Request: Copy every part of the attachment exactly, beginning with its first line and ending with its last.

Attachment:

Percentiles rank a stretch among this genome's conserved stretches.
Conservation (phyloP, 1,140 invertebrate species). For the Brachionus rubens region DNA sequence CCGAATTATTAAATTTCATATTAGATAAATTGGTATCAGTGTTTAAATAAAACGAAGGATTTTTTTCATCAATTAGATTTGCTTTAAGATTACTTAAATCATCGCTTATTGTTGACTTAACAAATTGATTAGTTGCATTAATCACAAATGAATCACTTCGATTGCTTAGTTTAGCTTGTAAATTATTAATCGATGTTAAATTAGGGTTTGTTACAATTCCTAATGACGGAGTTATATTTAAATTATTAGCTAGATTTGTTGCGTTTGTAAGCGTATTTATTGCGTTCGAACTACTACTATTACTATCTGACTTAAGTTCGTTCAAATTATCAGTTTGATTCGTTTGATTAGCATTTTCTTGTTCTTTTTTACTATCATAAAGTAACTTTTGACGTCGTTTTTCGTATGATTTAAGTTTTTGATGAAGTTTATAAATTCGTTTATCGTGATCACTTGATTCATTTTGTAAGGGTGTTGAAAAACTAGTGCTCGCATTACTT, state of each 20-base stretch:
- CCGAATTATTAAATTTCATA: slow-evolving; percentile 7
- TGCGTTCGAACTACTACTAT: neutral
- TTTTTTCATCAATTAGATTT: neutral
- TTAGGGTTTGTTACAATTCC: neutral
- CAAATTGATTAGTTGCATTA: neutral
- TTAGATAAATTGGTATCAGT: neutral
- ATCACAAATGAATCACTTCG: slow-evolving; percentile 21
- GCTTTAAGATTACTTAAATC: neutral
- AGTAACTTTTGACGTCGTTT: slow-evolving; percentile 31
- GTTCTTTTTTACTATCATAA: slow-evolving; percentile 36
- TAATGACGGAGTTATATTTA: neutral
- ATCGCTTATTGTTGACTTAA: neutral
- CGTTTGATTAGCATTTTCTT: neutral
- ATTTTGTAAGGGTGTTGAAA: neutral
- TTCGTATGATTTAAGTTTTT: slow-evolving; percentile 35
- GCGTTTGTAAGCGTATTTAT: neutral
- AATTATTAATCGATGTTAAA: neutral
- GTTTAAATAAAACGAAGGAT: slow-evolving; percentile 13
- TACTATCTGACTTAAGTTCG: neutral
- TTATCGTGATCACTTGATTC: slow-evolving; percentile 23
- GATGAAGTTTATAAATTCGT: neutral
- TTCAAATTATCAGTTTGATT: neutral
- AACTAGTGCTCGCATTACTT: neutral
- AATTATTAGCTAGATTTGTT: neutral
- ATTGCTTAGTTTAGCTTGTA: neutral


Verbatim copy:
Percentiles rank a stretch among this genome's conserved stretches.
Conservation (phyloP, 1,140 invertebrate species). For the Brachionus rubens region DNA sequence CCGAATTATTAAATTTCATATTAGATAAATTGGTATCAGTGTTTAAATAAAACGAAGGATTTTTTTCATCAATTAGATTTGCTTTAAGATTACTTAAATCATCGCTTATTGTTGACTTAACAAATTGATTAGTTGCATTAATCACAAATGAATCACTTCGATTGCTTAGTTTAGCTTGTAAATTATTAATCGATGTTAAATTAGGGTTTGTTACAATTCCTAATGACGGAGTTATATTTAAATTATTAGCTAGATTTGTTGCGTTTGTAAGCGTATTTATTGCGTTCGAACTACTACTATTACTATCTGACTTAAGTTCGTTCAAATTATCAGTTTGATTCGTTTGATTAGCATTTTCTTGTTCTTTTTTACTATCATAAAGTAACTTTTGACGTCGTTTTTCGTATGATTTAAGTTTTTGATGAAGTTTATAAATTCGTTTATCGTGATCACTTGATTCATTTTGTAAGGGTGTTGAAAAACTAGTGCTCGCATTACTT, state of each 20-base stretch:
- CCGAATTATTAAATTTCATA: slow-evolving; percentile 7
- TGCGTTCGAACTACTACTAT: neutral
- TTTTTTCATCAATTAGATTT: neutral
- TTAGGGTTTGTTACAATTCC: neutral
- CAAATTGATTAGTTGCATTA: neutral
- TTAGATAAATTGGTATCAGT: neutral
- ATCACAAATGAATCACTTCG: slow-evolving; percentile 21
- GCTTTAAGATTACTTAAATC: neutral
- AGTAACTTTTGACGTCGTTT: slow-evolving; percentile 31
- GTTCTTTTTTACTATCATAA: slow-evolving; percentile 36
- TAATGACGGAGTTATATTTA: neutral
- ATCGCTTATTGTTGACTTAA: neutral
- CGTTTGATTAGCATTTTCTT: neutral
- ATTTTGTAAGGGTGTTGAAA: neutral
- TTCGTATGATTTAAGTTTTT: slow-evolving; percentile 35
- GCGTTTGTAAGCGTATTTAT: neutral
- AATTATTAATCGATGTTAAA: neutral
- GTTTAAATAAAACGAAGGAT: slow-evolving; percentile 13
- TACTATCTGACTTAAGTTCG: neutral
- TTATCGTGATCACTTGATTC: slow-evolving; percentile 23
- GATGAAGTTTATAAATTCGT: neutral
- TTCAAATTATCAGTTTGATT: neutral
- AACTAGTGCTCGCATTACTT: neutral
- AATTATTAGCTAGATTTGTT: neutral
- ATTGCTTAGTTTAGCTTGTA: neutral